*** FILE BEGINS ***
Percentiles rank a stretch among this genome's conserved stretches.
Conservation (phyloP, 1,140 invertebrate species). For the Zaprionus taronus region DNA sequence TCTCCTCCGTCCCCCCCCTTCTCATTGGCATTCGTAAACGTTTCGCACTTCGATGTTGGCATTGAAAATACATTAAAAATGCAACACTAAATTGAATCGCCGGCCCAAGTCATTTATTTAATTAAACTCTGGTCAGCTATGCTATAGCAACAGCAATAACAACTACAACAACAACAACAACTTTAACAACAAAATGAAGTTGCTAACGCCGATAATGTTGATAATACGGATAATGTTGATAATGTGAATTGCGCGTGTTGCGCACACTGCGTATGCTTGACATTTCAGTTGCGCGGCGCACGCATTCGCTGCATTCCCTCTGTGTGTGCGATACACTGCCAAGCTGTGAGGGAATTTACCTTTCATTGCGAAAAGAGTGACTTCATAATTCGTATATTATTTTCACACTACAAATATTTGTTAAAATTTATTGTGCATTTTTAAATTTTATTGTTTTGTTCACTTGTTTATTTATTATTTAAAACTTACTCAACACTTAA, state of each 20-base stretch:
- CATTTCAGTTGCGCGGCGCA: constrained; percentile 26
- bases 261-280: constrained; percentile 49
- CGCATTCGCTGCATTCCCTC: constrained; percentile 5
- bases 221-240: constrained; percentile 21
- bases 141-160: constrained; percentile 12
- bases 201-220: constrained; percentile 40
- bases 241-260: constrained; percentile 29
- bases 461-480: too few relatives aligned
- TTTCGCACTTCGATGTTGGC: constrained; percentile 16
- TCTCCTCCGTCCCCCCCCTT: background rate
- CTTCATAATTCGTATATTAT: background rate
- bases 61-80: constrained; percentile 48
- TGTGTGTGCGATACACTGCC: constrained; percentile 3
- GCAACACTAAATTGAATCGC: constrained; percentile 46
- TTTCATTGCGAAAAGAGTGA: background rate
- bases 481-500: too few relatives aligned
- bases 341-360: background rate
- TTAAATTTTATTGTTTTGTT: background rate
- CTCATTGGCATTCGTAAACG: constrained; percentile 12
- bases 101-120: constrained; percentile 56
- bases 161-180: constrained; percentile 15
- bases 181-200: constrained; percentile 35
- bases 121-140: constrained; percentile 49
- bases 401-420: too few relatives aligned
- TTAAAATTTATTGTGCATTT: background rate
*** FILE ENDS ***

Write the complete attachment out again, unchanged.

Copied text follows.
Percentiles rank a stretch among this genome's conserved stretches.
Conservation (phyloP, 1,140 invertebrate species). For the Zaprionus taronus region DNA sequence TCTCCTCCGTCCCCCCCCTTCTCATTGGCATTCGTAAACGTTTCGCACTTCGATGTTGGCATTGAAAATACATTAAAAATGCAACACTAAATTGAATCGCCGGCCCAAGTCATTTATTTAATTAAACTCTGGTCAGCTATGCTATAGCAACAGCAATAACAACTACAACAACAACAACAACTTTAACAACAAAATGAAGTTGCTAACGCCGATAATGTTGATAATACGGATAATGTTGATAATGTGAATTGCGCGTGTTGCGCACACTGCGTATGCTTGACATTTCAGTTGCGCGGCGCACGCATTCGCTGCATTCCCTCTGTGTGTGCGATACACTGCCAAGCTGTGAGGGAATTTACCTTTCATTGCGAAAAGAGTGACTTCATAATTCGTATATTATTTTCACACTACAAATATTTGTTAAAATTTATTGTGCATTTTTAAATTTTATTGTTTTGTTCACTTGTTTATTTATTATTTAAAACTTACTCAACACTTAA, state of each 20-base stretch:
- CATTTCAGTTGCGCGGCGCA: constrained; percentile 26
- bases 261-280: constrained; percentile 49
- CGCATTCGCTGCATTCCCTC: constrained; percentile 5
- bases 221-240: constrained; percentile 21
- bases 141-160: constrained; percentile 12
- bases 201-220: constrained; percentile 40
- bases 241-260: constrained; percentile 29
- bases 461-480: too few relatives aligned
- TTTCGCACTTCGATGTTGGC: constrained; percentile 16
- TCTCCTCCGTCCCCCCCCTT: background rate
- CTTCATAATTCGTATATTAT: background rate
- bases 61-80: constrained; percentile 48
- TGTGTGTGCGATACACTGCC: constrained; percentile 3
- GCAACACTAAATTGAATCGC: constrained; percentile 46
- TTTCATTGCGAAAAGAGTGA: background rate
- bases 481-500: too few relatives aligned
- bases 341-360: background rate
- TTAAATTTTATTGTTTTGTT: background rate
- CTCATTGGCATTCGTAAACG: constrained; percentile 12
- bases 101-120: constrained; percentile 56
- bases 161-180: constrained; percentile 15
- bases 181-200: constrained; percentile 35
- bases 121-140: constrained; percentile 49
- bases 401-420: too few relatives aligned
- TTAAAATTTATTGTGCATTT: background rate